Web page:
• Market pricing: Traders are split between betting on four and five 25-basis-point reductions in 2024, but are confident in pricing the first cut by June.

While Bank of Canada Governor Tiff Macklem has repeatedly said it’s too early to discuss cuts, economists and markets see the central bank starting to lower borrowing costs by the second quarter. In December, policymakers kept them unchanged for a third consecutive meeting, acknowledging a stalling economy while still keeping the door open to further hikes in case core inflation proves sticky.

How Canada’s highly indebted households continue to fare amid the highest rates in two decades remains a key consideration. Their shorter duration home mortgages roll over more quickly than those of their American counterparts, a big reason why economists see the country’s economy as more rate-sensitive.

Still, Macklem will likely be less inclined to declare victory than his peers. At the start of 2023 the central bank paused to assess the impact of its rate-hike cycle, prompting markets to immediately price cuts and contributing to a resurgence of inflationary housing activity. That’s not something they’ll want to risk repeating this time around.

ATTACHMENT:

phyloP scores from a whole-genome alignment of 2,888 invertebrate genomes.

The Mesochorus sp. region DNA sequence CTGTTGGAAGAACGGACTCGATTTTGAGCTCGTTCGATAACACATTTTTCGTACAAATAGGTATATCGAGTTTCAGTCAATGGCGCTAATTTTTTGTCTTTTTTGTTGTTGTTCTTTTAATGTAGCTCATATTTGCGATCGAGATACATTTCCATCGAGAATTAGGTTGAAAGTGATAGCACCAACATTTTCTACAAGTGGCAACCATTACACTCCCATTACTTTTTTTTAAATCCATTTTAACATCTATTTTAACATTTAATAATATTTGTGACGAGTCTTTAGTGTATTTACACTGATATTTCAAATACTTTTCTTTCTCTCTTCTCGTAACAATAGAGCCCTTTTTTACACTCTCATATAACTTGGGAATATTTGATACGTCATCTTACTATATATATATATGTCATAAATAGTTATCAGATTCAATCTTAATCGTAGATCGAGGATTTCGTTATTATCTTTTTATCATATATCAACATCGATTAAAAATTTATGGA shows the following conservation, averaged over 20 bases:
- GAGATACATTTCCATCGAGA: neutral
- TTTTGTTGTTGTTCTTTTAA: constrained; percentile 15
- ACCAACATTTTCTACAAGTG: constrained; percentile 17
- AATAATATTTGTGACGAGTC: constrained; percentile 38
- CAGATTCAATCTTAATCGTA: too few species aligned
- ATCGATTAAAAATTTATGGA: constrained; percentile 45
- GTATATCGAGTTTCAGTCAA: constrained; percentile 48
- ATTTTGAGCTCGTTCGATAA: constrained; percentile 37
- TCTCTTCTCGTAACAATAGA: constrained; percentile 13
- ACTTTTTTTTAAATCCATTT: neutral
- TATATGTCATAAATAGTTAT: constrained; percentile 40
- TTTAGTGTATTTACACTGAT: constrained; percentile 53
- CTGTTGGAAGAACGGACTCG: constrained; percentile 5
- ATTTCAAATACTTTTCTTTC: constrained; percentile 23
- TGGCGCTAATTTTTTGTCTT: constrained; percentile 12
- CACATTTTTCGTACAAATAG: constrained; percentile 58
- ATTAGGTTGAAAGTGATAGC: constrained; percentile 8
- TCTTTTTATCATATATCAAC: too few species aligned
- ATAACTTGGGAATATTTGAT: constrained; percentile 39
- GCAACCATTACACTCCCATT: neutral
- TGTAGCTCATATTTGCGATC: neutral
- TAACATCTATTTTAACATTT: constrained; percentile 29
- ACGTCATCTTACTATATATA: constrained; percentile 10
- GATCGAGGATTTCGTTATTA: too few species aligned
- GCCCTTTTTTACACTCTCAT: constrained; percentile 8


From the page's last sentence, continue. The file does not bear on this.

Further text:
In a recent summary of deliberations of the December meeting, the six members of the bank’s governing council increasingly agreed that rates were “sufficiently restrictive” to bring inflation back to the 2% target, suggesting their conversation is moving from how high to how long borrowing costs should weigh on economic growth. Still, the bank says it needs to see clearer evidence of further and sustained easing in underlying price pressures before rate cuts will be considered.

What Bloomberg Economics Says:

“Households and firms will continue feeling the pinch from higher prices and rates as the labor market cools along with broader economic activity. Though BOC Governor Macklem hinted that a policy pivot is on the horizon, we expect rate cuts to begin later in 1H’24 only after the data indicate the last mile on the road to 2% inflation can be achieved.”